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U.S. Upgrades Prediction, Monitoring of Global Coral Bleaching
July 11, 2012

July 10,  2012

An underwater photo of a coral reef
Healthy coral reefs contain thousands of fish and invertebrate species found nowhere else on Earth, providing millions of dollars to local economies through tourism and fishing, as well as hope for future disease treatments.
The U.S. agency that studies the Earth’s environment and predicts changes has announced a major advance in its ability to predict mass coral bleaching that will determine the probability of bleaching up to four months into the future.

The National Oceanic and Atmospheric Administration (NOAA) announced the newly developed global seasonal ecological forecast system July 9.

Using the new system, unveiled at the International Coral Reef Symposium in Cairns, Australia, NOAA’s Coral Reef Watch does not predict any large-scale coral bleaching events in the Northern Hemisphere through October 2012.

“This advance in bleaching warning systems represents another milestone in our efforts to save the world’s critically important reef systems,” said Jane Lubchenco, under secretary of commerce for oceans and atmosphere and NOAA administrator, in the symposium’s keynote address. “The state of reefs today should raise concerns for everyone. Reef ecosystems are globally important, and healthy reefs are the lifeline for local communities. Their continued existence is a moral imperative for the global community.

“NOAA is firmly committed to bring new scientific efforts to change the current trajectory of loss of reefs and the services they provide,” she said.

Every week, the new system uses 28 runs of NOAA’s latest climate model to warn coral reef managers, scientists, stakeholders and the public of large-scale bleaching events. It builds upon the first global seasonal bleaching outlook system, released by NOAA in 2008.

The new system uses sea surface temperature forecasts from NOAA’s operational climate forecast system, the same system used for predicting El Niño and seasonal temperature and precipitation forecasts. Coral bleaching occurs when stress, usually high temperature, causes corals to expel their symbiotic algae (zooxanthellae) and, if prolonged or particularly severe, may result in coral death.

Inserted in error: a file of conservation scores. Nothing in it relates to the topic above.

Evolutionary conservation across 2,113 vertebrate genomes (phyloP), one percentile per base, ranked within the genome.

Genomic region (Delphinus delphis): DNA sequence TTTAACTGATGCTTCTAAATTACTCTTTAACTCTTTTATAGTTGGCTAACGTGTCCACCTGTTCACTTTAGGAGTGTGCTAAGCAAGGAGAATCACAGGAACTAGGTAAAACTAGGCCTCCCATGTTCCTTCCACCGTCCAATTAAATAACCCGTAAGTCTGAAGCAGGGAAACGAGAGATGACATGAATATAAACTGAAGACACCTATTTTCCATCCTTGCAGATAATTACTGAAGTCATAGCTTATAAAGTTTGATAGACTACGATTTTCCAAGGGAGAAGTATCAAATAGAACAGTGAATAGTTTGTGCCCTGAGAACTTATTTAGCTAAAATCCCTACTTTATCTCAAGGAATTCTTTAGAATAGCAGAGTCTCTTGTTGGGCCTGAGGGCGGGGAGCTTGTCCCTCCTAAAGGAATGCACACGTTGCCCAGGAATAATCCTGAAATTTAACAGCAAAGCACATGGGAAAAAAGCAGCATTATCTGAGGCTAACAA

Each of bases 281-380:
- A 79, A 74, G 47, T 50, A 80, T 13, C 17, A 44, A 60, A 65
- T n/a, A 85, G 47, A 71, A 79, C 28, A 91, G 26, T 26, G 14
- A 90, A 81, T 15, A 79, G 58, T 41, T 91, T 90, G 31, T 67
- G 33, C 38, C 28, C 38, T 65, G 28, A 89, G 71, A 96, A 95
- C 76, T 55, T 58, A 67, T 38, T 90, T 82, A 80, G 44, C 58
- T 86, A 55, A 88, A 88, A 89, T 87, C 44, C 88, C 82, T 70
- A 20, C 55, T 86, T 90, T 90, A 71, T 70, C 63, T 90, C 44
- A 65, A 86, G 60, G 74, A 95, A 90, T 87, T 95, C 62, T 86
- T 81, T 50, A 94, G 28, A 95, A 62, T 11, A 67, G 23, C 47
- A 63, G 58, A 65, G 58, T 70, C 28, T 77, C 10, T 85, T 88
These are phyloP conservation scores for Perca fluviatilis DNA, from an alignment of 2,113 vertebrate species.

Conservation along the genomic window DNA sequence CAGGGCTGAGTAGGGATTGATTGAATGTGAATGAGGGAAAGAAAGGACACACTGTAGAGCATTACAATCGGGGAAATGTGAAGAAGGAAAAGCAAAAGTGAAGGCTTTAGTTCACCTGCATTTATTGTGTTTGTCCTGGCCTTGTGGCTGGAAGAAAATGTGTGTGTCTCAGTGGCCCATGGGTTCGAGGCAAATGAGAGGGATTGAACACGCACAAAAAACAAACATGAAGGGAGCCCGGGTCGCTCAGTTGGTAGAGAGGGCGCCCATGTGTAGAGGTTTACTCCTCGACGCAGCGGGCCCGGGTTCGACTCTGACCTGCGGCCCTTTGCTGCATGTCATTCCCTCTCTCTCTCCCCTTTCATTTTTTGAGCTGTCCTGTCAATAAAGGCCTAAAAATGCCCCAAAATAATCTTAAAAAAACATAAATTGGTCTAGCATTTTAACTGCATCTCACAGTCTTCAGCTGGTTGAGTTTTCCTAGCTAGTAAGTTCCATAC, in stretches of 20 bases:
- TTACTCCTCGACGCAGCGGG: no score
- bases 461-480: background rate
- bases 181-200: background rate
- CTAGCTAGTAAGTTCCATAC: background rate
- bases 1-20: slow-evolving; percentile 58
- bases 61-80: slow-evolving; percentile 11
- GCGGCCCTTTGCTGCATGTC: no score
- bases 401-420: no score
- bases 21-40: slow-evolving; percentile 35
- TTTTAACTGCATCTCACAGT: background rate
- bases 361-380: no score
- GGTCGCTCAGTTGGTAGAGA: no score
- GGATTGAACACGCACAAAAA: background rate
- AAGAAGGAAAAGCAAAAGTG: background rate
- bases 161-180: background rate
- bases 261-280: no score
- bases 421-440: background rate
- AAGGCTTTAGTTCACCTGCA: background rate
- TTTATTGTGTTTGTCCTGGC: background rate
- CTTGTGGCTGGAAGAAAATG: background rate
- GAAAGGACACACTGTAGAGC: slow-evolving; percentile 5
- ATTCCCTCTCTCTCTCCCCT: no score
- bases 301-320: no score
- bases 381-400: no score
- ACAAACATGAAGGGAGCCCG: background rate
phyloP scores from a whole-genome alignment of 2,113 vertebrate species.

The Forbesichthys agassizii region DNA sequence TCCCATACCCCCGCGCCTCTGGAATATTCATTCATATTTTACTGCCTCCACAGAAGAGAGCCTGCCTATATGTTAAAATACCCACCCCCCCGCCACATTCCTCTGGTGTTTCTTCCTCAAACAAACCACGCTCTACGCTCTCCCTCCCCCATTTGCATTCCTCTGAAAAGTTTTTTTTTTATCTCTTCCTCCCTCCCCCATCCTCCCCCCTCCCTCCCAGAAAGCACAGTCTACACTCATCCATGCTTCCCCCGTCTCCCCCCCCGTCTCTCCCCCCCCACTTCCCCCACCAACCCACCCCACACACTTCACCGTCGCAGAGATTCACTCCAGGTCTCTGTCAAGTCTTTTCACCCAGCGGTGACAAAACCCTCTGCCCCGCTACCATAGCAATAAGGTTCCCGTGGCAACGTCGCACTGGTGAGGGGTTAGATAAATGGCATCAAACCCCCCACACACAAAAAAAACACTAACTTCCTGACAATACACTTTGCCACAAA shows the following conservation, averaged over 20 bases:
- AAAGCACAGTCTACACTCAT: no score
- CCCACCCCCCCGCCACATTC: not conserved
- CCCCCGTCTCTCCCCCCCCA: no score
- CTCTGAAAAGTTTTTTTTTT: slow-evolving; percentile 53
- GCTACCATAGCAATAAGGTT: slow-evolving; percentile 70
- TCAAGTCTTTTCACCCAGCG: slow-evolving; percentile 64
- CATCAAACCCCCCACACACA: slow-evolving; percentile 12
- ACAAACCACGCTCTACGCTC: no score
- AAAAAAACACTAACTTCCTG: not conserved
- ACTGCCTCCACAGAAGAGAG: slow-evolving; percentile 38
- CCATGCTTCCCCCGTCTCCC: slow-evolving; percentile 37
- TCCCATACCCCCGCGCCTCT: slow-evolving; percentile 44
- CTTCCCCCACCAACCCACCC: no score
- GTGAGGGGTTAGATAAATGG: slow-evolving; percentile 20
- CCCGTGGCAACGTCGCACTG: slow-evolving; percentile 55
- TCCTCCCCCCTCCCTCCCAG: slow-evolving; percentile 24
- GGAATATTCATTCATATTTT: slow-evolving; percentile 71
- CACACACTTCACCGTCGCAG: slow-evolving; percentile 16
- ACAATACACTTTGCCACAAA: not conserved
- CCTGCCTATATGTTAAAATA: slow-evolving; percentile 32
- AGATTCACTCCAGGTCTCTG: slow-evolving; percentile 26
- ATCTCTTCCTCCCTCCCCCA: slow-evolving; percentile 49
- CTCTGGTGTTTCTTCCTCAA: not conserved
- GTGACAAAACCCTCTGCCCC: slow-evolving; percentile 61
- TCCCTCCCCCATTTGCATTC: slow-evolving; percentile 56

NOAA has also significantly advanced near-real-time satellite monitoring of the high ocean temperatures that can cause coral bleaching. A new-generation version of NOAA’s product suite now provides daily 5-kilometer satellite monitoring of coral bleaching thermal stress for reefs around the world. This represents 100 times finer resolution, more frequent observations and more data than the current twice-weekly 50-kilometer global satellite coral bleaching monitoring.

The new products use a blend of data from NOAA and international partner environmental satellites that orbit the globe with data from geostationary weather satellites, providing 10 to 50 times more observations each day than the old products. NOAA has been providing the current coral bleaching products to U.S. and international coral reef communities since 1997. These products have been very successful in detecting the thermal stress typically associated with mass coral bleaching.

During most mass bleachings, high ocean temperatures usually occur over a broad area that includes both coral reefs and adjacent open ocean waters. Since coastal water temperatures over reefs often are higher than those in other areas, NOAA’s old products often underestimated the thermal stress associated with a bleaching event or missed small-scale features found right over reefs. The new 5-kilometer products should correct for this.

“Advances in coral reef management practices have driven the need for higher-resolution monitoring and enhanced prediction of coral bleaching,” said C. Mark Eakin, coordinator of NOAA’s Coral Reef Watch program. “Higher-resolution products, which is the improvement to Coral Reef Watch products most requested by scientists and resource managers, allow us to more accurately predict mass coral bleaching events, as well as more accurately account for episodes of minor or no coral bleaching.”

Healthy coral reefs support commercial and subsistence fisheries as well as jobs and businesses through tourism and recreation. Local economies receive billions of dollars from visitors to reefs through diving tours, recreational fishing trips, hotels, restaurants and other businesses based near reef ecosystems.

NOAA’s Coral Reef Watch partnered with the NOAA National Centers for Environmental Prediction to develop the next-generation global seasonal bleaching outlook. Research and development of the high-resolution, 5-kilometer coral bleaching thermal stress monitoring products has been a partnership between Coral Reef Watch, NOAA’s Center for Satellite Applications and Research, NASA, the University of South Florida, the United Nations Environmental Programme’s World Conservation Monitoring Centre and the Cooperative Institute for Research in Environmental Science.

Both new products were supported by funding from the NOAA Coral Reef Conservation Program and are now available on the Coral Reef Watch website.